Slate Roofs >
The following guideline is provided to assist in the repair/replace
decision making process:
- Consider the age and condition of the roof versus its expected
serviceable life given the type of slate employed.
- Calculate the number of damaged and missing slates. Is the
number less than about 20%? Is the roof generally in good condition?
If so, the roof should be evaluated for repair rather than replacement.
Also, keep in mind that the older a roof becomes, the more maintenance
it will likely require.
- Determine if there are active leaks and what their source
may be. Do not assume the slates are leaking. Gutters, valleys
and flashings are more likely candidates. "False leaks"
can be caused by moisture condensation in the attic due to improper
- Check the roof rafters and sheathing for moisture stains.
Poke an awl into the wood to determine if * is rotted. Remember
that very old, delaminating slates will hold moisture and cause
adjacent wood members to deteriorate even if there are no apparent
- Are many slates sliding out of position? If so, it may be
that ferrous metal fasteners were used and that these are corroding,
while the slates are still in good condition. Salvage the slates
and relay them on the roof. If the slates have worn around the
nails holes, it may be necessary to punch new holes before relaying
- Consider the condition of the roof's flashings. Because slate
is so durable, metal flashings often wear out before the slate
does. Examine the flashings carefully. Even the smallest pinhole
can permit large quantities of water to enter the building.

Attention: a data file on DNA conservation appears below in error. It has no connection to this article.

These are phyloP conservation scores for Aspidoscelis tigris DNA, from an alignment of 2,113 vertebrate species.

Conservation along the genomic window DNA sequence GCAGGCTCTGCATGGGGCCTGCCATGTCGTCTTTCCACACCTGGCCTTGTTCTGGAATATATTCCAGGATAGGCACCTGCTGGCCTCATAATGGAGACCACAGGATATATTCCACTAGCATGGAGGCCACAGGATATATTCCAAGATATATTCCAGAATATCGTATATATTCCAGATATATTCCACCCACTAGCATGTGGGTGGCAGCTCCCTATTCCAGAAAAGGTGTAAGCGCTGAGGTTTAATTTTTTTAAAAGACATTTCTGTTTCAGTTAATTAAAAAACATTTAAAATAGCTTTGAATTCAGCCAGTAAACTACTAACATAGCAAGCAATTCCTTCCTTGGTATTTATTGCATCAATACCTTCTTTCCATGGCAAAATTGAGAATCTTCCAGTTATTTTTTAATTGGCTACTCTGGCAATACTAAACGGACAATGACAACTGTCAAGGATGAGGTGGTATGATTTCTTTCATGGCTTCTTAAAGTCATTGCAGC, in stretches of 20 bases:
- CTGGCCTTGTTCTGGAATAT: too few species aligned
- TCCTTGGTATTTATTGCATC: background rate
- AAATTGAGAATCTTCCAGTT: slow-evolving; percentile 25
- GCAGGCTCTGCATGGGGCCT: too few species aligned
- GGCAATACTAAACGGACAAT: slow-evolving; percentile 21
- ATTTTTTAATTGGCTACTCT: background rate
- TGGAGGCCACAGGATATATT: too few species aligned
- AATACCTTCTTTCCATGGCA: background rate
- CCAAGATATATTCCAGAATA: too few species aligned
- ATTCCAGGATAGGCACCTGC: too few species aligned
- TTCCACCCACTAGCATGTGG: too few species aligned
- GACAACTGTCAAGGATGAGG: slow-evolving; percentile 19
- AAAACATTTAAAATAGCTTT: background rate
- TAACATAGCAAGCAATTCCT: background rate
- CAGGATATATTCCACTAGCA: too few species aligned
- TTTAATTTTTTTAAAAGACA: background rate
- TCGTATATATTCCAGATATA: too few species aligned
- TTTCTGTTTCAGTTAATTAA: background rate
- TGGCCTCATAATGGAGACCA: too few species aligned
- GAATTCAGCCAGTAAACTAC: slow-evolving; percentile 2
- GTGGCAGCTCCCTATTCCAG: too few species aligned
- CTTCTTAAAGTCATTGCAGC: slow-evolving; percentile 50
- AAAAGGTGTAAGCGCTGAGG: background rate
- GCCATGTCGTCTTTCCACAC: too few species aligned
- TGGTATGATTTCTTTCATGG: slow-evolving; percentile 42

Is the deterioration of the slate uniform? Often this is not
the case. It may be that only one slope needs replacement and
the other slopes can be repaired. In this way, the cost of replacement
can be spread over many years.
- Press down hard on the slates with your hand. Sound slates
will be unaffected by the pressure. Deteriorated slates will
feel brittle and will crack. Tap on slates that have fallen
out or been removed. A full, deep sound indicates a slate in
good condition, while a dull thud suggests a slate in poor condition.
- Are new slates readily available? Even if replacement is determined
to be necessary, the existing roof may have to be repaired to
allow time for documentation and the ordering of appropriate
Note: measurements in this publication are given in both U.S.
Customary System and International (Metric) System for comparative
purposes. Metric conversions are in some cases approximate and
should not be relied upon in preparing technical specifications.